Article 58 of the proposal reads:

Owners and beneficiaries of existing anonymous accounts, anonymous passbooks, anonymous safe-deposit boxes or crypto asset wallets shall be subject to customer due diligence measures before those accounts, passbooks, deposit boxes or crypto-asset wallets are used in any way.

Translation: individuals who self-host their cryptocurrency and do not use third-party services at all may find themselves subject to surveillance requirements. It would be like if the government required individuals to collect data on a recipient anytime they exchanged a certain amount of cash.

There is a bit of wiggle room. Right now only the “beneficiaries,” or recipients, of existing anonymous accounts managed by a service provider may be the only kind of non-customers that would be immediately impacted.

But this would be news to the EU’s “Commissioner for Financial Services, Financial Stability and Capital Markets” Mairead McGuinness, who took to Twitter to proclaim that “our rules will now apply to the whole of the crypto sector. We will ban anonymous crypto wallets and make sure that crypto-asset transfers are traceable.” Well, at least we know their intentions.

There are many huge problems with this attitude from the EU. On the most basic level, it demonstrates a flagrant disregard for individual rights to privacy. As others have noted, this posture fundamentally contradicts other EU law, most notably the General Data Privacy Regulation, as the Eurocrats involved with that set of regulations sternly intoned in a public letter in May.

Making self-hosted wallets subject to financial surveillance requirements is a kind of reverse ransomware. Instead of locking up your data until you send money, the EU would be locking up your money until you send data.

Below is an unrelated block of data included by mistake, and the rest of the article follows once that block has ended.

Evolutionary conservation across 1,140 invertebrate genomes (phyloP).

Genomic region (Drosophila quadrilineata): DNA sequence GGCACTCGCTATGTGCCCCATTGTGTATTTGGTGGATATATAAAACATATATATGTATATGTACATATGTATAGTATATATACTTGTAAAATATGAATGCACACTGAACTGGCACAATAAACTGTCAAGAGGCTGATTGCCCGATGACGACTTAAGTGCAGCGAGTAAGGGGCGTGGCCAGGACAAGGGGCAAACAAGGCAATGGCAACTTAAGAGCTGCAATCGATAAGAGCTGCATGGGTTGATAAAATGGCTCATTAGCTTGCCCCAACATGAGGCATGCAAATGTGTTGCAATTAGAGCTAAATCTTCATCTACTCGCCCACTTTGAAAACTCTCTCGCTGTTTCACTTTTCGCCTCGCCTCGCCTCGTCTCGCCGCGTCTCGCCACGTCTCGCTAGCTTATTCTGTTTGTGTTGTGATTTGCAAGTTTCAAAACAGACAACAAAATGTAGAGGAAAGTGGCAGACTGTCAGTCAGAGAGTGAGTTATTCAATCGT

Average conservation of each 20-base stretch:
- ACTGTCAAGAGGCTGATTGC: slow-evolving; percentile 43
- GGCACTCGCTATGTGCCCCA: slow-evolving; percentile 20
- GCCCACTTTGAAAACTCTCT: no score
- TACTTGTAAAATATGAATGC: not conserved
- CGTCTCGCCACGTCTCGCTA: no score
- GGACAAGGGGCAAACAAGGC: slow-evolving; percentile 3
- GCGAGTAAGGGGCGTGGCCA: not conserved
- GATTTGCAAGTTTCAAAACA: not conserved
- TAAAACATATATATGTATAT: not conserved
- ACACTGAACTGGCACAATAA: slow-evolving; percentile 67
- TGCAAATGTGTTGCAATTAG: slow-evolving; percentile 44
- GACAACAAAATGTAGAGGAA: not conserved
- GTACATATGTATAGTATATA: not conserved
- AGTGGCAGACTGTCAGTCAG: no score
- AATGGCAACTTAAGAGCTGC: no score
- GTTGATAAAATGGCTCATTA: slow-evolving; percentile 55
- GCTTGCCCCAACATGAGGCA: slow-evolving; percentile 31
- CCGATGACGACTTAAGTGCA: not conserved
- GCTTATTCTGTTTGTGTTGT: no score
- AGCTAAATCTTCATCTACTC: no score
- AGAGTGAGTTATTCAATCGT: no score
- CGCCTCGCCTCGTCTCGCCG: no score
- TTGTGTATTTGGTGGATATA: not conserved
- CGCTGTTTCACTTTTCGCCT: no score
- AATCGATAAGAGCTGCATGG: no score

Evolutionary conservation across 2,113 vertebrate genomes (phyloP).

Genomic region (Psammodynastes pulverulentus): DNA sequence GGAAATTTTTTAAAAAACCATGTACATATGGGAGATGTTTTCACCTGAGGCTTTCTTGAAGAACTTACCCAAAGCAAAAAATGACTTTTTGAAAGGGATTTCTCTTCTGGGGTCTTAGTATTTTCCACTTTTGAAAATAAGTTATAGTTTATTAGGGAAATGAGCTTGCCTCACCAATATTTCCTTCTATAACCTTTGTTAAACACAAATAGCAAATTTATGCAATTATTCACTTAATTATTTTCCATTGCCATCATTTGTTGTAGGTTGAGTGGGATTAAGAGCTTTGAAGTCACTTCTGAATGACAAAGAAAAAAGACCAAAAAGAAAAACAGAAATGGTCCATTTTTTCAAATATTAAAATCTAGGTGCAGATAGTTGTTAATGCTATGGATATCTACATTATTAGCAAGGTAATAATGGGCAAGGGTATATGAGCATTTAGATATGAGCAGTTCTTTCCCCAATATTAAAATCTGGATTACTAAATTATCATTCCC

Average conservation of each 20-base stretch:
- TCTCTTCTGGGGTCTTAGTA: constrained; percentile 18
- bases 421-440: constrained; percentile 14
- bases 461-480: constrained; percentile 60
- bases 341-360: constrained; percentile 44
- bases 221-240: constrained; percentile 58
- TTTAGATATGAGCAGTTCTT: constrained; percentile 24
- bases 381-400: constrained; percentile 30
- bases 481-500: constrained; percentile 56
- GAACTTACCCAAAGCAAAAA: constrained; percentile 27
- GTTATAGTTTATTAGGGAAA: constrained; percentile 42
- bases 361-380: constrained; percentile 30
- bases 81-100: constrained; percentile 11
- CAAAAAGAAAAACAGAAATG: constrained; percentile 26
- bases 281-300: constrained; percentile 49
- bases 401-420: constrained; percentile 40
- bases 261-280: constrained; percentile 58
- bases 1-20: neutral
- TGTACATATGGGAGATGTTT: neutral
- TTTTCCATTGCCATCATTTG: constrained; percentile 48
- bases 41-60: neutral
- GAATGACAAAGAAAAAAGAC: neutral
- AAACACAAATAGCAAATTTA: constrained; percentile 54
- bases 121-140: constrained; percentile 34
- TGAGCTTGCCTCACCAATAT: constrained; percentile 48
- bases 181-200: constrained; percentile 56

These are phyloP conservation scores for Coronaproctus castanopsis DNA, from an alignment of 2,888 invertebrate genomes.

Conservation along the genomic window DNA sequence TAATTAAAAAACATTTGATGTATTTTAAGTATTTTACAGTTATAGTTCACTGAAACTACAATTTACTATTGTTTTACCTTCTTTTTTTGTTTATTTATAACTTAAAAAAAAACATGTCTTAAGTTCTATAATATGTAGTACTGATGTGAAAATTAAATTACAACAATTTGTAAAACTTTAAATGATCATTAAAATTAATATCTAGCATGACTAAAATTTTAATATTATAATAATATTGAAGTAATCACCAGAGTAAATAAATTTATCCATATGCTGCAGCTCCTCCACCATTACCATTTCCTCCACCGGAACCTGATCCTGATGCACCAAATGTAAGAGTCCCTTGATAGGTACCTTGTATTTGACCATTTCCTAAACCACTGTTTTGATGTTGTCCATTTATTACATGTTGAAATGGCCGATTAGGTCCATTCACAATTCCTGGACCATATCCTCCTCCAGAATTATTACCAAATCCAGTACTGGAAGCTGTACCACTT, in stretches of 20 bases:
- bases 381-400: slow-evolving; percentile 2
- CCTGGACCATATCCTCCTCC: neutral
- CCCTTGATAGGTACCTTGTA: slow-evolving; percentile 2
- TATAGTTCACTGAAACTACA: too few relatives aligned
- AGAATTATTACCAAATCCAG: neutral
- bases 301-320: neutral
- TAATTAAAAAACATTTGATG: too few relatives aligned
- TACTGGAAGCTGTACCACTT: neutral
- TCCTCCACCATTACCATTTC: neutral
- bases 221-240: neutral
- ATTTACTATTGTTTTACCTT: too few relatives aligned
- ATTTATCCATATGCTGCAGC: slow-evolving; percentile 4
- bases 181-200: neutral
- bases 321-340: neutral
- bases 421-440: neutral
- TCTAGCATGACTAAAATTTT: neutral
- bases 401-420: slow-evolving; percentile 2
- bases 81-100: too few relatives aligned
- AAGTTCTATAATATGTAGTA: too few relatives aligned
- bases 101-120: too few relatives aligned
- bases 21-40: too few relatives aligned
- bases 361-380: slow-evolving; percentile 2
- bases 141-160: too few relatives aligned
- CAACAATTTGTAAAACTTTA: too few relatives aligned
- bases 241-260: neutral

Beyond these deontological problems, our financial surveillance system isn’t even very good at doing what it’s supposed to. Money laundering and tax evasion run amok while institutions are bogged down in reporting requirements and millions of innocent people have their privacy violated.

In the meantime, forcing service providers to keep mega datasets on customers exposes them to hacking and breach risks. Criminals would love to get their hands on all that juicy personal data.

The press releases and headlines surrounding these EU proposals stated that the rules intend to make “cryptocurrency more traceable.” But cryptocurrency is at the same time perfectly traceable and almost impossible to trace depending on the technology.

Public blockchain cryptocurrencies are radically transparent. Each transaction is viewable on the ledger of activities forever. But there are techniques that users can take to break what’s called the “common-input-ownership” heuristic that is used to link transactions and determine ownership. It’s just good security practice. Developers are constantly working on ways to improve user privacy and security on public blockchains.

Then there is a class of cryptocurrency called a privacycoin which makes it even harder to determine who owns what funds on a public blockchain. These are less vetted than Bitcoin, but they are relatively popular and bake in privacy practices by default.

These kinds of techniques are fundamentally at odds with the spirit of financial surveillance rules promulgated by bodies like the EU. To truly stamp them out would require a degree of force that I’m not sure such liberal-democratic bodies could publicly stomach. But it is clear that they would really like to get rid of these privacy techniques if they could.

A better use of their time might be to think of more effective ways to clamp down on financial crime. What we’re doing now clearly doesn’t work. Maybe that’s not really the point.

Andrea O’Sullivan is the Director of the Center for Technology and Innovation at the James Madison Institute in Tallahassee, Fla. Her work focuses on emerging technologies, cryptocurrency, surveillance, and the open internet.